For most people, fall time is a time to celebrate. It’s a time to be with family, to share in the joys and successes of the past year, and give thanks for all you’ve been given. But the holidays aren’t like this for everyone. For some of us, the holidays are a time of grief.
Your first holiday season as a birthmother will be very different. You will yearn for your baby, to hold them and to have the family unit intact. These are sometimes overwhelming emotions to face. But, you aren’t the only one who feels this way. Many people are experiencing the same feelings of grief and loss that you are.
Birthmother grief is complicated. Unlike other losses, it can continue throughout one’s lifetime. Holidays are especially tough, because they are a time when the whole family should be together. But, you can get through this. Here are some coping tools you can use to make this holiday season a better one:
Make plans with loved ones. When we’re feeling depressed, it can be difficult to get out of bed, let alone make plans to be around other people. It takes effort to feel “normal,” and you might think that social activities will be too much to handle. But, being around the people you love will help ease the grief, and even help you take your mind off the weight of your situation for a while. Make plans, and stick to them the best you can. You’ll be surprised how much easier it will become once you take that first step.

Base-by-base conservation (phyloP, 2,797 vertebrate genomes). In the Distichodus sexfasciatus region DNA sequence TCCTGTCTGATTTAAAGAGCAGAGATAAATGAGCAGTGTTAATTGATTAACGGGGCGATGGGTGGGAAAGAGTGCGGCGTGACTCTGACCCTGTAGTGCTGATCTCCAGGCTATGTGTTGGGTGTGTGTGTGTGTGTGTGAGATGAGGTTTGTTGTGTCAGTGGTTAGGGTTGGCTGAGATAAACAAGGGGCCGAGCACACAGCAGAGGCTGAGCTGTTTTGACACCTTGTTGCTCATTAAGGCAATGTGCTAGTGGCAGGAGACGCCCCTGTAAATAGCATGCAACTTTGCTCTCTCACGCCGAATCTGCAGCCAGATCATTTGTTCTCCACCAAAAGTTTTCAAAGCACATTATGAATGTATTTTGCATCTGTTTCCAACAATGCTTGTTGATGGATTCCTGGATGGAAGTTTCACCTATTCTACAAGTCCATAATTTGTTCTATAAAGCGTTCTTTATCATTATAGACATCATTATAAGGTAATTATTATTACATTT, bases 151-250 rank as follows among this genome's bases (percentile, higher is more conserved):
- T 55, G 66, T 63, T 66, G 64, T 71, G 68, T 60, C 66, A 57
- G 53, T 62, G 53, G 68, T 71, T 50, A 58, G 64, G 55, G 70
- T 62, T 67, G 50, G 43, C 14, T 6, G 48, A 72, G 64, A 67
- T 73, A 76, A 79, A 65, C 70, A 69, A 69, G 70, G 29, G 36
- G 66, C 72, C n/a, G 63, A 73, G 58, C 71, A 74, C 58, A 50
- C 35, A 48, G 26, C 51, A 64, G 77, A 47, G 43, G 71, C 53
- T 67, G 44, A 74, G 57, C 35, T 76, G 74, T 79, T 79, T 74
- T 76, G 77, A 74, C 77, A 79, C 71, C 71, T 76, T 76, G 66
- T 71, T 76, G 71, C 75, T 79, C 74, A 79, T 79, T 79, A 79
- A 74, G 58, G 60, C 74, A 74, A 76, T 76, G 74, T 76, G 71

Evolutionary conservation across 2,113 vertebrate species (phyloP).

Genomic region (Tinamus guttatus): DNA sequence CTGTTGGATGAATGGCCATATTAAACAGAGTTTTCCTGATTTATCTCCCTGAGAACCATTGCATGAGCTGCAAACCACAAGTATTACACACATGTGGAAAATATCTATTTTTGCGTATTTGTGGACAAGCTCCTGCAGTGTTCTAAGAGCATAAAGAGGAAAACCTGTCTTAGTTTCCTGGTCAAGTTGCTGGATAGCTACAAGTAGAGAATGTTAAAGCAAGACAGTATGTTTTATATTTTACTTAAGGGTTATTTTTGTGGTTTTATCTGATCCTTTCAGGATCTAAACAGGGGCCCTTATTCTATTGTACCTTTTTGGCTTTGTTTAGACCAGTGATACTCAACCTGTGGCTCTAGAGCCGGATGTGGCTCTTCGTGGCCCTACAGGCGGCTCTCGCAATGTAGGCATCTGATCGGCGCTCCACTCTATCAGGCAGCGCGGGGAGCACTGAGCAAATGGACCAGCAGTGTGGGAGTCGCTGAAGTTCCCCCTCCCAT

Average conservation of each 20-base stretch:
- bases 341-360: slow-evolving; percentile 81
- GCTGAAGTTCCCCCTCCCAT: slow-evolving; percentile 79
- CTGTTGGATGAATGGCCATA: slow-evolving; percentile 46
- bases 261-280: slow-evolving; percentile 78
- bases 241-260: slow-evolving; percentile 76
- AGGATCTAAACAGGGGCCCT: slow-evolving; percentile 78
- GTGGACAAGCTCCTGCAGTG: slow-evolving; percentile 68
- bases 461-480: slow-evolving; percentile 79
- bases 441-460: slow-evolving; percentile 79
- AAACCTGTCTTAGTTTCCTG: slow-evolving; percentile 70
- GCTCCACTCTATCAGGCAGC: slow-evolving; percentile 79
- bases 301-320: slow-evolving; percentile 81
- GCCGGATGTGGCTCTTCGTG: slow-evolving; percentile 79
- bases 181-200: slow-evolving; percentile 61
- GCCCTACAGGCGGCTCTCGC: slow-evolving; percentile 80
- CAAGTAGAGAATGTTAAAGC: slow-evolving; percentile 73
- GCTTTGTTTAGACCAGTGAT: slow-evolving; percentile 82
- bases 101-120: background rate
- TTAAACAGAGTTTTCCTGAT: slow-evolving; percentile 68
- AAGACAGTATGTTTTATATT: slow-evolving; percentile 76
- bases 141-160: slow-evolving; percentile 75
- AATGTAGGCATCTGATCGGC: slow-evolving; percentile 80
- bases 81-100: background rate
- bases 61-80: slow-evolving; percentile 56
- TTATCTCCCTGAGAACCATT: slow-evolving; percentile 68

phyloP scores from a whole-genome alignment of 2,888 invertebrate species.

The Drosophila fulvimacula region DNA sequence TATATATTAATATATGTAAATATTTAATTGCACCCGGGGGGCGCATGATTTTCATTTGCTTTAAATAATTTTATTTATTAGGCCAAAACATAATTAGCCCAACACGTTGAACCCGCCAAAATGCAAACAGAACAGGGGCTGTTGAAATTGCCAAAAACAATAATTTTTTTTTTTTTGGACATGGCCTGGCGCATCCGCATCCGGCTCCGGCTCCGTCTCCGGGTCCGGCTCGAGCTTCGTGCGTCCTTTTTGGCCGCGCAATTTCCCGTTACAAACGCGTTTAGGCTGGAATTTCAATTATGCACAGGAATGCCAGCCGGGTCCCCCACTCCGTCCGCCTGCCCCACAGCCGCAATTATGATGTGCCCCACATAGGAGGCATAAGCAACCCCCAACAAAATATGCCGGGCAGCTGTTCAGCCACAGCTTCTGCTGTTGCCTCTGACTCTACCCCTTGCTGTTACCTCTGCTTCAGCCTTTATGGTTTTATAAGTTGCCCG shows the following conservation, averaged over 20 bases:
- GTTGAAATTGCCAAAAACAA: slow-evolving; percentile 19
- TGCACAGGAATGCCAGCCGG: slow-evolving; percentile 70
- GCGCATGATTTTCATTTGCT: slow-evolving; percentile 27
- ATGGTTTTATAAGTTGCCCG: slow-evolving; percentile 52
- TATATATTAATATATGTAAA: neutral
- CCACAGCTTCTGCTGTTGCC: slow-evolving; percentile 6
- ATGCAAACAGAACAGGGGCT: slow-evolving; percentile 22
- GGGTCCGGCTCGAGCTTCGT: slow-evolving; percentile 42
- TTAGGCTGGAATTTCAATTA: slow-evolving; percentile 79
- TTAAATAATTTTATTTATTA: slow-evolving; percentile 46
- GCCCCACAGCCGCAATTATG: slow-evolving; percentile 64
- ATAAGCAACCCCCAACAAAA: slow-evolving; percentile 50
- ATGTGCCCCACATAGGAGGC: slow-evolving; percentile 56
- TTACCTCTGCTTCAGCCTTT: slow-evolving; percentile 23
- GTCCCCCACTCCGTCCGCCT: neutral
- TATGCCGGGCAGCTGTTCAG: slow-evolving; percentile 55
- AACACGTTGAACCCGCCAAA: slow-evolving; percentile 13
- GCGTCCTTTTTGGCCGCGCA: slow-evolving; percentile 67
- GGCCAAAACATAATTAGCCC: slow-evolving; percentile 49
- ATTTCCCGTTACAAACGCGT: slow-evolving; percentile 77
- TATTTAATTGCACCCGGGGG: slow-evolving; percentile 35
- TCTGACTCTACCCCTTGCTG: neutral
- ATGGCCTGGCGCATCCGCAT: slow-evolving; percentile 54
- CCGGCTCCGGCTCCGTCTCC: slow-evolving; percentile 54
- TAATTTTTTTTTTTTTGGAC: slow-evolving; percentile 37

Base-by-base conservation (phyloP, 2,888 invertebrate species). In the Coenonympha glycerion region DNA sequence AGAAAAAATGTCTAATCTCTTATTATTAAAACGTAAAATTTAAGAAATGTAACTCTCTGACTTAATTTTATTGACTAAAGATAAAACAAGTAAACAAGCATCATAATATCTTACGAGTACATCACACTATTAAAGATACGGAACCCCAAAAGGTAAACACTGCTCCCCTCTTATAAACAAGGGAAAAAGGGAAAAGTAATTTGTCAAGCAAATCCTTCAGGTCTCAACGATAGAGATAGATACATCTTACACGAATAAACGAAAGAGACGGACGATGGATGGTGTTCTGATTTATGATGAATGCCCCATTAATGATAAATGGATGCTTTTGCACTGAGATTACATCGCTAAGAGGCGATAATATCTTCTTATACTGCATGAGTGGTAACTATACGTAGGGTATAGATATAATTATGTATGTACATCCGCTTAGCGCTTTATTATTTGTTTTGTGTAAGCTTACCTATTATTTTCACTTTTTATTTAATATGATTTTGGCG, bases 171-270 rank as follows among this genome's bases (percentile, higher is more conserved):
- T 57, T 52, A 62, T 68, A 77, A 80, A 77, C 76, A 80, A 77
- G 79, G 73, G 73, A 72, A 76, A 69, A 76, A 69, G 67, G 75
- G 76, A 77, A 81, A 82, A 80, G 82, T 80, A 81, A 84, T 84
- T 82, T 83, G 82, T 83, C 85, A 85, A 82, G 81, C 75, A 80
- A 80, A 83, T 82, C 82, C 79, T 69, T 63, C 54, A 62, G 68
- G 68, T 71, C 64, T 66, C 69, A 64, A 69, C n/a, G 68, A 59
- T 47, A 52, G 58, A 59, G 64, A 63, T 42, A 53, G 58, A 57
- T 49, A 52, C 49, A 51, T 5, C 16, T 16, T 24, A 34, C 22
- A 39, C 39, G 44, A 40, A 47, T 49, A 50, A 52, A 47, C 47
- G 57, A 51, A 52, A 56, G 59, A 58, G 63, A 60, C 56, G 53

Have a backup plan. You can’t expect every day to be a good day. Sometimes, what you need most during a time of grief is to stay at home and reflect. If getting out and being social during certain holidays is too much, give yourself a break. You deserve it, even if you feel like you have to be strong for everyone else. But make sure you’re not spending too much time alone. If you can’t make it to the big Thanksgiving dinner, invite one or two friends to stay in with you instead. Take each day one step at a time, and give yourself a Plan B for the days that are tough.
Send your child a holiday card. It hurts that you can’t be with your baby during the holidays. But, that doesn’t mean you can’t tell them how you feel. In an open adoption, most adoptive parents are more than happy to accept and receive cards and letters from the birthparents. You can make it a tradition to send your child a holiday card. It may be therapeutic to put all your feelings down on paper, just to tell your child how much you love and miss them.
Celebrate your progress. Every day, you are getting stronger. Some days you’ll see that progress, but other days will feel like you’re knocked back to square one. But, everyday should be a celebration as you move towards the future. The holidays can still be a joyous time, because you and your child are making progress, and still together at heart.